American Crinum and the Lubber Grasshopper

15 Jul
Crinum americanum 2

American Crinum

Some of the largest and most eye-catching wildflowers in Florida are aquatic, and the American Crinum is in that category, featuring garden-worthy fragrant blossoms a couple inches in diameter, having 6 long white“petals” and a long narrow tube.

Big white long-tubular flowers are pollinated by sphinx moths (also called hawk moths), which are nocturnal and are drawn by scent instead of by bright colors. There are two species of sphinx moths in South Florida and their relative importance with respect to Crinum sex is unclear. They hover when they visit the flower and unroll a long proboscis that matches the narrow floral tube like a key in the lock. The larva of the Tersa Sphinx Moth resembles a snake.

The insect relations of Crinums run deeper than pollination assistance. As is true of many members of the Lily Family, Crinums contain bioactive alkaloids. Alkaloids are familiar as drugs, such as nicotine, caffeine, heroin, morphine, cocaine, and colchicine. Crinum americanum is a one-species chemical factory with at least 11 known alkaloids. It and other Crinums are the subjects of optimistic drug research, and our species may well wind up saving somebody from something someday. Looking back, Crinums have rich histories in traditional and local medical practices around the world. One Lily alkaloid is already useful against gout. Actually American Crinum poison does save somebody from something already: Lubber Grasshoppers from being bird snacks. Eating the drug-laden foliage on wild and garden crinums, Lubber Grasshoppers render themselves toxic, revealing their acquired threat to hungry birds with bright warning coloration.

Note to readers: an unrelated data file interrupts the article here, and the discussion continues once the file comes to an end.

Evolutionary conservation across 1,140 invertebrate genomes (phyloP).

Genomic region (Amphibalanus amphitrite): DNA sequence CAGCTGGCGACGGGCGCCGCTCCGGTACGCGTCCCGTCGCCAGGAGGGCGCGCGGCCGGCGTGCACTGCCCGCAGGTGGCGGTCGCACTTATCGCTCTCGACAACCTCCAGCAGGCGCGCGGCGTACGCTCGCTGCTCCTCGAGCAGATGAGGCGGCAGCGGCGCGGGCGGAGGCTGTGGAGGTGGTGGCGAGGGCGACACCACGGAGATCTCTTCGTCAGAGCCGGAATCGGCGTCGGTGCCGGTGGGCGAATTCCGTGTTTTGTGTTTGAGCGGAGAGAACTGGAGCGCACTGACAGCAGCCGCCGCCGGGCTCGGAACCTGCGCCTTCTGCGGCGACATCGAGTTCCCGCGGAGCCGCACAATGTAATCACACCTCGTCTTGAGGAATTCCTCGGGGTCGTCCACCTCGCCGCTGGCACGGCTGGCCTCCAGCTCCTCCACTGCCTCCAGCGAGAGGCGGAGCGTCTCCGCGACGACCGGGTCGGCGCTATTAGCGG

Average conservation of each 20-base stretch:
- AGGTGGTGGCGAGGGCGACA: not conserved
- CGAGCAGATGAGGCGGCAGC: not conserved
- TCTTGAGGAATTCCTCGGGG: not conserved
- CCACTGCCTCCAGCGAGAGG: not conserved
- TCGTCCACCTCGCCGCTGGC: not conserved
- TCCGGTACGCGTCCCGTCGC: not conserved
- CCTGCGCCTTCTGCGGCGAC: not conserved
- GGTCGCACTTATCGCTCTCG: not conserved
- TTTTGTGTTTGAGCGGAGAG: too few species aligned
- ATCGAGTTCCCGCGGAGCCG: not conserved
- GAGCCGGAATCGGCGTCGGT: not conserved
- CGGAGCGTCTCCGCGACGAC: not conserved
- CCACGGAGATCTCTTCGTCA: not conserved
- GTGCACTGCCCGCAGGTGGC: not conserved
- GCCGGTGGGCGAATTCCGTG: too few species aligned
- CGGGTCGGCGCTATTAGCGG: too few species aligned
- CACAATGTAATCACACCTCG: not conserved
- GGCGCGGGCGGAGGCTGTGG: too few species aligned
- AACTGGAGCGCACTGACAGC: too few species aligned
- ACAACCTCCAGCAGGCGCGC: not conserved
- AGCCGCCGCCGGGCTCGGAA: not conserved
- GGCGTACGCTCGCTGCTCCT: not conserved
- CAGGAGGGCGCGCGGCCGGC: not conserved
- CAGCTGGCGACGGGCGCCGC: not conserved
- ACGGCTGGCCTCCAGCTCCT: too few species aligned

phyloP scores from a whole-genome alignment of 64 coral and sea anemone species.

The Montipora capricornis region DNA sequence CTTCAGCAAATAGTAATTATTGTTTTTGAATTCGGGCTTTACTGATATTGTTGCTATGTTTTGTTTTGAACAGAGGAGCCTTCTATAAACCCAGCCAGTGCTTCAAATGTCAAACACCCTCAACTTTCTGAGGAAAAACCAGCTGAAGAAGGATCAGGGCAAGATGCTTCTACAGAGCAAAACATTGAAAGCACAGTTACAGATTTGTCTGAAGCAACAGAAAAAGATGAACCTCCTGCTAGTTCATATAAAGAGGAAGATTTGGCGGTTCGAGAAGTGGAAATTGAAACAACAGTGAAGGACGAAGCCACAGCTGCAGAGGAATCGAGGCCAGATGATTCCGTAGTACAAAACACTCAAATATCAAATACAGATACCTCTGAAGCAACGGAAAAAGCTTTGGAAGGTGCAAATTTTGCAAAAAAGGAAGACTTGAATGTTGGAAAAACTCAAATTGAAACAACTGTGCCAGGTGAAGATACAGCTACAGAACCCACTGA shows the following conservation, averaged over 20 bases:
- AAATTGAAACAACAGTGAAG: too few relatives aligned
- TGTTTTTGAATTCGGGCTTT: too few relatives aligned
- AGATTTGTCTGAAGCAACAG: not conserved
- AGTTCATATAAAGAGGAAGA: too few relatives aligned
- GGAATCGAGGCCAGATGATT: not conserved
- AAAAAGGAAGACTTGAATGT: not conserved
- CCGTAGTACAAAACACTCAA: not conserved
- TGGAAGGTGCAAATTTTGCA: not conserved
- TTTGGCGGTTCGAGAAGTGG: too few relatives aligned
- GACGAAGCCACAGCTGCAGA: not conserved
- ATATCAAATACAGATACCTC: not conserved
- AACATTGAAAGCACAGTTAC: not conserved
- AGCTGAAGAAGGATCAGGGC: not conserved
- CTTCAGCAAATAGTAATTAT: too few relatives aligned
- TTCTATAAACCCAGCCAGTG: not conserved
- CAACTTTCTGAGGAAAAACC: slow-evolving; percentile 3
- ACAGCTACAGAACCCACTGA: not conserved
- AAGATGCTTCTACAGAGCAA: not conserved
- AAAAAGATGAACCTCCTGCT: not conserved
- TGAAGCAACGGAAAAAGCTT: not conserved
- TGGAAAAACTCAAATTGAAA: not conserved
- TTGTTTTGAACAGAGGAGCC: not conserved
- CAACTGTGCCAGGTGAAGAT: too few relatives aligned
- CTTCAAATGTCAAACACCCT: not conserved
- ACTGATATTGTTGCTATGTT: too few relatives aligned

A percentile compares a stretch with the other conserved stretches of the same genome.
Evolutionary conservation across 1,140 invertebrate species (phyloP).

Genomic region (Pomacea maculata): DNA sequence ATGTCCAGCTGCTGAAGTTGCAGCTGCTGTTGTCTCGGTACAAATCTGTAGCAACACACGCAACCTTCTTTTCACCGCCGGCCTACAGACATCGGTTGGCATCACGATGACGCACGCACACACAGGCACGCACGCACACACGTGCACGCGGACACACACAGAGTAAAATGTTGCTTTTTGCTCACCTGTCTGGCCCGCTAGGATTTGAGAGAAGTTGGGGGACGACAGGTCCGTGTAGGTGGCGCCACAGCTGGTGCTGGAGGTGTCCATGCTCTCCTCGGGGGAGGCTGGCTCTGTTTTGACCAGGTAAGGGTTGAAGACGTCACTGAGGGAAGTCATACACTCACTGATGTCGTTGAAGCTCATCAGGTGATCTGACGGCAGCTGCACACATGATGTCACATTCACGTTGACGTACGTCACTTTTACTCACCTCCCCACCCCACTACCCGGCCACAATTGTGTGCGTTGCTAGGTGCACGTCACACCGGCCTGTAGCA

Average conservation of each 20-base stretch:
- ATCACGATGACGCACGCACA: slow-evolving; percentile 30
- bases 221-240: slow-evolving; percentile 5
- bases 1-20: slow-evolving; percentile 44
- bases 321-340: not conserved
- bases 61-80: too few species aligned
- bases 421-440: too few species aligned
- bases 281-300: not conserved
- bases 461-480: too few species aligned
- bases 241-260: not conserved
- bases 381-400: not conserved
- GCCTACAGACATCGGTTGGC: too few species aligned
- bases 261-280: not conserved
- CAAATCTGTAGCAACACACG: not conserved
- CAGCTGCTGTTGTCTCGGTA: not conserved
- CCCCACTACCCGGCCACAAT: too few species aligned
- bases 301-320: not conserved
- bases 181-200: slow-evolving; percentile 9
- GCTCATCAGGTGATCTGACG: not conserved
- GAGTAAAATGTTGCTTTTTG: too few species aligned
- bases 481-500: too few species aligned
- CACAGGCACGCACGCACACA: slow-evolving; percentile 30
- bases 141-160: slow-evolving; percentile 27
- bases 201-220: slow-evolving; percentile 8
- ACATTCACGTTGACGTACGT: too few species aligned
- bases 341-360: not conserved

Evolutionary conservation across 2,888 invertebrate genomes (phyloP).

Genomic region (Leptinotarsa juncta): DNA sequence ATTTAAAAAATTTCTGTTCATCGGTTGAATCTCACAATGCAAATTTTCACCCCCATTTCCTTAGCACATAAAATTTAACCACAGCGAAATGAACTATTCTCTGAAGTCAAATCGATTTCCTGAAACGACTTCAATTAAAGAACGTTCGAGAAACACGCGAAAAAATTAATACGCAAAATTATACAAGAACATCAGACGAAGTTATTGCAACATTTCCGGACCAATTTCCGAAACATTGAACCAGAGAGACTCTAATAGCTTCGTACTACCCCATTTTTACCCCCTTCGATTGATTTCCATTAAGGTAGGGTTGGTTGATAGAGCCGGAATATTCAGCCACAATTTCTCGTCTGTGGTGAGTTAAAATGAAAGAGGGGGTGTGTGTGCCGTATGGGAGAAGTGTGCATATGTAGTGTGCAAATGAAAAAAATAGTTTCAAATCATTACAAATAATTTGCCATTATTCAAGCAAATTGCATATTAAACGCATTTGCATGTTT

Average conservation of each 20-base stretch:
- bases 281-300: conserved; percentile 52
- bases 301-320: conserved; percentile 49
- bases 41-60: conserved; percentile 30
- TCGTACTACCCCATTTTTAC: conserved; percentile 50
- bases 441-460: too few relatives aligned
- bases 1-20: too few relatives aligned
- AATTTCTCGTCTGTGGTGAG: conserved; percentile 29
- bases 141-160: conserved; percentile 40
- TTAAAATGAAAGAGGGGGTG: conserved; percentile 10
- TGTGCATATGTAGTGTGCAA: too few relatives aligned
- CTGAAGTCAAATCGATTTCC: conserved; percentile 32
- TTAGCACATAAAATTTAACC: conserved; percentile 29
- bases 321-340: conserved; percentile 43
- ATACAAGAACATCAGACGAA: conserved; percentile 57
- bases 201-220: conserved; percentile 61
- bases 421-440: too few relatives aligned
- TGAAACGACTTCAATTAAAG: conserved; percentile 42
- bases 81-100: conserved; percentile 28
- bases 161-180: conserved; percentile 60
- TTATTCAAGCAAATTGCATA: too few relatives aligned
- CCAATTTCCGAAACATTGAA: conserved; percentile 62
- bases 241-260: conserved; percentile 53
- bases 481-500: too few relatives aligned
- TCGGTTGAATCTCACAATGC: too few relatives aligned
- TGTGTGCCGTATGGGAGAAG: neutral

Lubber 5 (small)

Lubber grasshopper eating Crinum folage

Crinum americanum is the U.S. representative of the 100-species genus Crinum, which comes mostly from the Old World Tropics. DNA study shows the closest relatives of the American Crinum to be the other Crinums from Tropical America, leaving their relationship with the bulk of the genus in Africa and beyond unclear. How did they cross the sea? And when?

Crinums are prominent and diverse in warm-climate gardens, with numerous species and cultivars having white to reddish and purplish flowers. They are hybridized and highly modified horticulturally, making the exact taxonomy of the garden crinums tangled and puzzling.


Posted by on July 15, 2011 in Lubber Grasshopper, String Lily


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2 responses to “American Crinum and the Lubber Grasshopper

  1. Mike

    July 18, 2011 at 9:29 am

    This is a gorgeous glimpse of natural history. Love that Lubber!

  2. Billy

    July 19, 2011 at 5:34 pm



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